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Great Blue Heron wading in Honey Creek. Photo taken by Tom Schultz.

From there we descended the slope where we connected with the original trail, which parallels the meandering creek, and we followed it south. We added a few more birds along the way back to the nature center, and had great views of a Giant Swallowtail! After lunch, we were joined for a time by Dan Pickarts and his son. Dan is slated to be the new Honey Creek Committee Chair, who we expect will soon be taking over from longtime chair, Levi Wood. He has been doing a tremendous job for WSO – especially in the past week when he worked hard to replace the old power pole at the Cox Nature Center (which had recently blown down in a storm) and restore the electrical service there. He and a dedicated work crew also cleared Wood Nettles from a section of new trail, which allowed us to pass through there during our hike! In the afternoon we decided to drive the short distance to Natural Bridge State Park to hike the trails there. The birds were fairly quiet (although we did find seven species), but we enjoyed viewing the majestic sandstone bridge there during our nearly hour-long trek.

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A beautiful Giant Swallowtail found along the hike. Photo taken by Tom Schultz.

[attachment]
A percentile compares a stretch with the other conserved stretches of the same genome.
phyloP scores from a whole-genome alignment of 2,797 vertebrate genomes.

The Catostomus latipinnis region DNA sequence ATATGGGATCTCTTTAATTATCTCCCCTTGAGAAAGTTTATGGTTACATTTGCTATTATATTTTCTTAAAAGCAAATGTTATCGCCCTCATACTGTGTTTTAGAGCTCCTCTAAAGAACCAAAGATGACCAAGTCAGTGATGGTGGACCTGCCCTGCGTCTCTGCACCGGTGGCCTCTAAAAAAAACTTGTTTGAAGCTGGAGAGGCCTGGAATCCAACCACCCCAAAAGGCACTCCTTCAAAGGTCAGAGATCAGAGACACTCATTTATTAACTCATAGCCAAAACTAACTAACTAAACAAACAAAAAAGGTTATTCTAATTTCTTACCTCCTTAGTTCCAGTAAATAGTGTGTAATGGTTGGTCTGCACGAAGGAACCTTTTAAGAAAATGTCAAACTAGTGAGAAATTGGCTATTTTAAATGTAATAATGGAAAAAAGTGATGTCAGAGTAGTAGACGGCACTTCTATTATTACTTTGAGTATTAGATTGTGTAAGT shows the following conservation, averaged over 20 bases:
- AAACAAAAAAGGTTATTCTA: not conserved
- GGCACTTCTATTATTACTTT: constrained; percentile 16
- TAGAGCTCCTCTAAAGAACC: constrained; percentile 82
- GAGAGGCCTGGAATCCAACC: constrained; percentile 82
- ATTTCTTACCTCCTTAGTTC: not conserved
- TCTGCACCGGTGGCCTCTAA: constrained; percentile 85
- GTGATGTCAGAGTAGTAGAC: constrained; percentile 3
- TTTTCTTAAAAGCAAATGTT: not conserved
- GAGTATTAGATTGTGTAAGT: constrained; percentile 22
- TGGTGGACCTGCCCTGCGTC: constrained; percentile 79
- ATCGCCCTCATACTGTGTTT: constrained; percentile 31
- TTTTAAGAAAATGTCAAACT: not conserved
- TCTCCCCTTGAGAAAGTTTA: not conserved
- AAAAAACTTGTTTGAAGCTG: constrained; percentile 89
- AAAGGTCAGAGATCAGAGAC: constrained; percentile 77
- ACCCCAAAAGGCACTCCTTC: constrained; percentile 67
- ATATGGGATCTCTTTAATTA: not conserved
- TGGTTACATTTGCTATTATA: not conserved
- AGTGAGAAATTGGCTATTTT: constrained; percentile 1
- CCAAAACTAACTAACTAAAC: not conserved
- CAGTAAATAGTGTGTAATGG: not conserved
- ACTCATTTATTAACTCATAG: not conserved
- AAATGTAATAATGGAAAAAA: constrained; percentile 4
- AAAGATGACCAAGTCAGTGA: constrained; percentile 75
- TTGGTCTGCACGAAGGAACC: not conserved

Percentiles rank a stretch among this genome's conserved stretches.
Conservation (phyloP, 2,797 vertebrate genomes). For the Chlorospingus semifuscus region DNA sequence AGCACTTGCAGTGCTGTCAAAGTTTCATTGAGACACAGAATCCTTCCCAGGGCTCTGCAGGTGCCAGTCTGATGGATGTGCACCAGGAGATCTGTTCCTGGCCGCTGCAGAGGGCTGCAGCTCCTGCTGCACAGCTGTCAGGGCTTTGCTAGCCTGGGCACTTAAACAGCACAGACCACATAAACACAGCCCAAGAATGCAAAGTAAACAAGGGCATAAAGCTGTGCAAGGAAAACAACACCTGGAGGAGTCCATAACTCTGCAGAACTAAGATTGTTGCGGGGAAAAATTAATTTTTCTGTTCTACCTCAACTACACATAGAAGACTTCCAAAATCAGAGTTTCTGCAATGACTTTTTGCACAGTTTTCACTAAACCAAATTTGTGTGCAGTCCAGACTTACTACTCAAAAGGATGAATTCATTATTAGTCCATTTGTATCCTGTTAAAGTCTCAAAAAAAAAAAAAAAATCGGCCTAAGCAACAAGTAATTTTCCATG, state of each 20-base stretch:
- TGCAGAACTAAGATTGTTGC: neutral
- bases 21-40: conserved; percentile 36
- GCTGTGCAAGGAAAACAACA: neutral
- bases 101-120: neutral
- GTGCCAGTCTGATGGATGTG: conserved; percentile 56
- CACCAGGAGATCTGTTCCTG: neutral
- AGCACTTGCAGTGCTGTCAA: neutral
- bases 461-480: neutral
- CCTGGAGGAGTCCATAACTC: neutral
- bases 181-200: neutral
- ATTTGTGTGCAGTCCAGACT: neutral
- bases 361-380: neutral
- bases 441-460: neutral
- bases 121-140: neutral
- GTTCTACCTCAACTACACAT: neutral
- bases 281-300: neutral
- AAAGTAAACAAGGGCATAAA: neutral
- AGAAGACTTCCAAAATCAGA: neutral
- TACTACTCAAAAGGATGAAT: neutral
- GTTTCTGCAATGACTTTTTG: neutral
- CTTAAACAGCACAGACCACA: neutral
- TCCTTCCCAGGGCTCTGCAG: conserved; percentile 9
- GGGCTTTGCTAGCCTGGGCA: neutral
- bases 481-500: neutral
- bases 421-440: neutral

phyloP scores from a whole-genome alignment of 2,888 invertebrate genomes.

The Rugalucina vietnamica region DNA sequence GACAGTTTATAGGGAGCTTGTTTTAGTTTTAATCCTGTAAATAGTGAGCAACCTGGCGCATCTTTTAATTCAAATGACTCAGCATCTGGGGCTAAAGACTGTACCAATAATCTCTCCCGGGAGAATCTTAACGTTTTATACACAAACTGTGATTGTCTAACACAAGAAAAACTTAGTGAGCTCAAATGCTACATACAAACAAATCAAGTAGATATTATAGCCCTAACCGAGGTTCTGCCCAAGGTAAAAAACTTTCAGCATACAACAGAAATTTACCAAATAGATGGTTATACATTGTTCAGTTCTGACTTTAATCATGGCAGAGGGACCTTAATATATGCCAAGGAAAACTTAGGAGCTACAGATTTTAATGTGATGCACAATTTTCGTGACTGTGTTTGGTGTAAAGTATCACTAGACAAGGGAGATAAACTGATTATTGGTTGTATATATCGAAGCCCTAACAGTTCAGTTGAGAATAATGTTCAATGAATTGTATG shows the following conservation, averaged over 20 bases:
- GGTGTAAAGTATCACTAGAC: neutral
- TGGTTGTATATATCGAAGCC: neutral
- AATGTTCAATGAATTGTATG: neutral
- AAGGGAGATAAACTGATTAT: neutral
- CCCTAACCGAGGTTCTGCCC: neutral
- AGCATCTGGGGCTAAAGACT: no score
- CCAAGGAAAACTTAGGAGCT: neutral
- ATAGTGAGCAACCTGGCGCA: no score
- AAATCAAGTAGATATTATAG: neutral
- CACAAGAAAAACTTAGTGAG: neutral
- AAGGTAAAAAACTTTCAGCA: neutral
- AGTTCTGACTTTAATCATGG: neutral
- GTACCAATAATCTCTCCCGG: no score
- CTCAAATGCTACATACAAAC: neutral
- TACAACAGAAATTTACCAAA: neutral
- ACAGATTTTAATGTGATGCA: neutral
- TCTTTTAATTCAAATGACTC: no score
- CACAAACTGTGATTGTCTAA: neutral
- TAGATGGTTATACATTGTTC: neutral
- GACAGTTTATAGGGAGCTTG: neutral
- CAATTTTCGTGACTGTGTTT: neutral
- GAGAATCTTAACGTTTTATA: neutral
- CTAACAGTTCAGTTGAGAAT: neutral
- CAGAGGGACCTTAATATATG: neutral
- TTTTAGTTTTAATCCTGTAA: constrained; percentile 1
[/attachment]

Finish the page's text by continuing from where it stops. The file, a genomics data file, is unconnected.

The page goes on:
Around 6:30 AM on Sunday we drove over to Baxter’s Hollow, to check out this scenic stream valley. We started in the lowland portion and worked our way up the valley – and it turned out to be fairly productive. The real surprise was finding a pair of Carolina Wrens, with the male often singing a very cardinal-like song! Another unexpected bird there was a Golden-crowned Kinglet. We also encountered a modest variety of warblers, including Blue-winged, Golden-winged, Tennessee, American Redstart, Black-and-white, and Canada. Several flycatchers were also present, including Eastern Wood-Pewee, Least, and a family group of Acadians! Other birds of interest included Swainson’s Thrush, Scarlet Tanager, Blue-gray Gnatcatcher, and Rose-breasted Grosbeak. Our final destination was the Sauk Prairie State Recreation Area, mainly to check it out. Some of the birds there included Clay-colored Sparrow, Nashville Warbler, Rose-breasted Grosbeak, and a couple of Willow Flycatchers. We wrapped up the field trip about 10:15 AM.

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They found a pair of Carolina Wrens, an unexpected find! Photo taken by Tom Schultz.

Thanks to Jeff Baughman for co-leading this weekend field trip. We have already discussed plans for next year’s Honey Creek camp out, and have some great ideas. We expect to hold this event in June or early July when many more of the unique breeding species will be active – including Louisiana Waterthrush and Cerulean Warbler. We hope that many more of our members will join us at this fabulous property in 2020!